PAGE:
Farm­ers want an­swers to par­a­site prob­lem

Marlborough Express - - NEWS - JEF­FREY KITT AND DAVE NI­COLL

An­gry oys­ter farm­ers caught in a biose­cu­rity scare are de­mand­ing to know how a deadly par­a­site es­caped quar­an­tine in Marl­bor­ough.

The dis­cov­ery of the par­a­site Bon­amia os­treae on Ste­wart Is­land last month prompted a mass re­moval of farms, threat­en­ing the Bluff oys­ter in­dus­try.

The spread of in­fec­tion has been con­sid­ered a se­ri­ous threat to flat oys­ters, also known as Bluff oys­ters, since it was found in the Marl­bor­ough and Nel­son ar­eas in 2015.

Min­istry for Pri­mary In­dus­tries staff faced a tense com­mu­nity meet­ing in Bluff last Wed­nes­day, with res­i­dents say­ing the min­istry should have dealt with the par­a­site two years ago when it was first dis­cov­ered.

Min­istry readi­ness and re­sponse man­ager Ge­off Gwyn told the meet­ing when Bon­amia was first dis­cov­ered, the min­istry felt the con­trolled area no­tice, per­mit­ting process and test­ing regime put in place were suf­fi­cient to man­age the risk. ’’I still have some con­fi­dence that wasn’t a bad call.’’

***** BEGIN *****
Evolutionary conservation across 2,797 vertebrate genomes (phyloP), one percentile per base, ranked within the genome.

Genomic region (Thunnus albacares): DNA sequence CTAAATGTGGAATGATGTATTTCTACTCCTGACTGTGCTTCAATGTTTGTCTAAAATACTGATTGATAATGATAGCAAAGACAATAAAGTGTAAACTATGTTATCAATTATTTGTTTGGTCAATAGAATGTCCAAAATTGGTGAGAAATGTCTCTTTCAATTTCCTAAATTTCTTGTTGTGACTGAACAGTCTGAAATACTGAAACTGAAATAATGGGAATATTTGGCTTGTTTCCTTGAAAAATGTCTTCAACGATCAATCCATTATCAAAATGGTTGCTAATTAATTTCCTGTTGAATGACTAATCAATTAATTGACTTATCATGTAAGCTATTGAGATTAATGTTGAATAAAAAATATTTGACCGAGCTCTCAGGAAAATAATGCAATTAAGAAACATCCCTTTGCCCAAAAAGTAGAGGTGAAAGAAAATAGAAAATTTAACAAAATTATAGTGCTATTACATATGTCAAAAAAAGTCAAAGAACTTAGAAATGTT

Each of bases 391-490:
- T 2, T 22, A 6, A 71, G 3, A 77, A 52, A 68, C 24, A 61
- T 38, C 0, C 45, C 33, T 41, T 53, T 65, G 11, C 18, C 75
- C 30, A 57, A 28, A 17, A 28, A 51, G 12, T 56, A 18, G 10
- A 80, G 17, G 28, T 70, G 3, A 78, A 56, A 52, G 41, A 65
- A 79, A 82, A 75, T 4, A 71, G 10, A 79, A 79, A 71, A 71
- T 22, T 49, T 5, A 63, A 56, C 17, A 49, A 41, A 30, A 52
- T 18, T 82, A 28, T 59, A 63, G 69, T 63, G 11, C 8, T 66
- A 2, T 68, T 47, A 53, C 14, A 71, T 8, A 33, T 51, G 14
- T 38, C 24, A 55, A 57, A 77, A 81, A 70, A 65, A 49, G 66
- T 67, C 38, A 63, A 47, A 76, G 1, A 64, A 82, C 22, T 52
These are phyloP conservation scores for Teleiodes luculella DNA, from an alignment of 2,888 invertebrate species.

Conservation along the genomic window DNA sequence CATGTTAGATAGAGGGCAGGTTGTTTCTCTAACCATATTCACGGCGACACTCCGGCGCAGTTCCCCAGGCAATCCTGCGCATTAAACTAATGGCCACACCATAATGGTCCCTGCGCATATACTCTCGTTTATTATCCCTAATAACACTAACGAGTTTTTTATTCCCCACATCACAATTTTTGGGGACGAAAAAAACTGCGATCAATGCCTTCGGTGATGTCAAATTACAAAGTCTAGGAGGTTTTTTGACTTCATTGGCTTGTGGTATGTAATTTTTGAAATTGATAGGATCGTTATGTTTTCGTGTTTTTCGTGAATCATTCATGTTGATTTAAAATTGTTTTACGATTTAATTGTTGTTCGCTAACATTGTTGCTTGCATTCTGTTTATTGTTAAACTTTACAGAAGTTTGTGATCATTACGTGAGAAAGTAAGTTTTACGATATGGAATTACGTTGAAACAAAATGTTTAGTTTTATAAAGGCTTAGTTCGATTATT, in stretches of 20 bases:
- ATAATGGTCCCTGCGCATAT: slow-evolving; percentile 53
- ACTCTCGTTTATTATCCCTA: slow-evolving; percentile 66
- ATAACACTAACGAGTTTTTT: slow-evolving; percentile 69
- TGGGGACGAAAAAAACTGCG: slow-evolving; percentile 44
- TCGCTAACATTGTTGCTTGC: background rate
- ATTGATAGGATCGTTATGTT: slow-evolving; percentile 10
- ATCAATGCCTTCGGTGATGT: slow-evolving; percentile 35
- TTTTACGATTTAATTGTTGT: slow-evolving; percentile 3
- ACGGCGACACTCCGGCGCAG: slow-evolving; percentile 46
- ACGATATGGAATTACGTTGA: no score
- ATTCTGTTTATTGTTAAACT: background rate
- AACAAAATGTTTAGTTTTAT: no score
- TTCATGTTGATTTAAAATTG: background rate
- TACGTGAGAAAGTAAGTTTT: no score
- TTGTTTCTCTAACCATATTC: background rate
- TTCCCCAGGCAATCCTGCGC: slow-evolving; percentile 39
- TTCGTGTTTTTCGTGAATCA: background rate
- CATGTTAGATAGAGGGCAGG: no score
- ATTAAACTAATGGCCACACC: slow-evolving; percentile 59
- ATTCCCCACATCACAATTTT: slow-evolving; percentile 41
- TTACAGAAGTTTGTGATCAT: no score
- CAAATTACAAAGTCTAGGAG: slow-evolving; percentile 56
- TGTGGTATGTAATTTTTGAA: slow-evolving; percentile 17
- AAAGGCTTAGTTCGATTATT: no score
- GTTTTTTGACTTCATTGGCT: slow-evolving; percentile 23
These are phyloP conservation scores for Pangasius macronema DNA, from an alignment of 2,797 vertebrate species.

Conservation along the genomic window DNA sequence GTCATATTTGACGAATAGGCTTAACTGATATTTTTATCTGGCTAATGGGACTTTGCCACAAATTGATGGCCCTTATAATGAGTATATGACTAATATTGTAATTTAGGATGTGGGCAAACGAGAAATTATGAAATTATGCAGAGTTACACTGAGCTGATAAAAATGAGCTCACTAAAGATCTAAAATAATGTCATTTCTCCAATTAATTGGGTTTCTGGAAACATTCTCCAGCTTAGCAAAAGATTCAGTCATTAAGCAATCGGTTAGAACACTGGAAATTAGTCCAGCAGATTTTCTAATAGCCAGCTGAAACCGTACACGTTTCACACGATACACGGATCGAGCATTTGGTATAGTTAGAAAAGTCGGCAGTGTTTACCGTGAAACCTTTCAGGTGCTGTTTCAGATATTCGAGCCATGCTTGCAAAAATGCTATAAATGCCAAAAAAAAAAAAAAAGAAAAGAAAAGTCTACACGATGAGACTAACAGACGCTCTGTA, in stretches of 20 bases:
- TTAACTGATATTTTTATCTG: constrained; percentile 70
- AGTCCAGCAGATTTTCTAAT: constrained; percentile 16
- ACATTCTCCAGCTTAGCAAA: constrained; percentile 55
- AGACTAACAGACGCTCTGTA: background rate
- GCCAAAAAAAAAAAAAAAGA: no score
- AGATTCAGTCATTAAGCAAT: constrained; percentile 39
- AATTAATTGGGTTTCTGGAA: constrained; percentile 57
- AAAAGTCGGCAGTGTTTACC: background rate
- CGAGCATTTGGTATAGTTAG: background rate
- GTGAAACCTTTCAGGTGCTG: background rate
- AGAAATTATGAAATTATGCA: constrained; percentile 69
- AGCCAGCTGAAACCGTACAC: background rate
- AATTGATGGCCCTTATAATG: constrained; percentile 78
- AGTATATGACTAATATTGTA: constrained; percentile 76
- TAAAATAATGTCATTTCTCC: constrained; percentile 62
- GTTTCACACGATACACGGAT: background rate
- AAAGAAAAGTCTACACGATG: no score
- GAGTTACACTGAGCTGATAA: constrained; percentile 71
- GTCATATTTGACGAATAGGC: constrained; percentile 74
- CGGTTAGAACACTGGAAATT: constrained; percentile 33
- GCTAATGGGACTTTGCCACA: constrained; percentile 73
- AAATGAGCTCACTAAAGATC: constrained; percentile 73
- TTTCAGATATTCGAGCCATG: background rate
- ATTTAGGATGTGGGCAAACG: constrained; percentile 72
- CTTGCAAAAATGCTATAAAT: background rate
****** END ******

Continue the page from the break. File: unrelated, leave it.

The min­istry started to re­move more than 4000 tonnes of the sought-af­ter shell­fish from Ste­wart Is­land last Mon­day.

The oys­ters were up­lifted by crane, then se­curely trans­ported by boat and trucked to a land­fill in Bluff.

The re­moval was hoped to pre­vent the spread of in­fec­tion across Foveaux Strait and into the wild oys­ter pop­u­la­tion.

A sim­i­lar re­moval no­tice had been is­sued for 10 Marl­bor­ough farms and was still be­ing worked out be­tween the min­istry and farm­ers.

A min­istry spokesman said it re­mained un­known how many oys­ters needed to be re­moved from farms in Marl­bor­ough. The farms were based in Port Un­der­wood and Oys­ter Bay in Tory Chan­nel.

Kono chief ex­ec­u­tive Rachel Taulelei said their team was work­ing with the min­istry on how Marl­bor­ough marine farms would be im­pacted by the dis­cov­ery of the par­a­site at Ste­wart Is­land.

‘‘[The min­istry’s] fo­cus cur­rently is on the Ste­wart Is­land marine farms where the risk to the wild oys­ter pop­u­la­tion in Foveaux Strait is the great­est,’’ she said.

The min­istry met with Marl­bor­ough oys­ter farm­ers to dis­cuss the re­moval no­tice two weeks ago.

The meet­ing in­cluded dis­cus­sion on the po­ten­tial for com­pen­sa­tion and the science be­hind the de­ci­sion, the min­istry spokesman said.

Green­shell mus­sels and rock oys­ters were not af­fected by Bon­amia os­treae, but could carry and trans­mit it to flat oys­ters.

There was no food safety is­sue from eat­ing oys­ters with the par­a­site, the spokesman said.


Flat oys­ters, also known as Bluff oys­ters, will be re­moved from the Sounds as a pre­cau­tion­ary mea­sure against the spread of the par­a­site Bon­amia os­treae.

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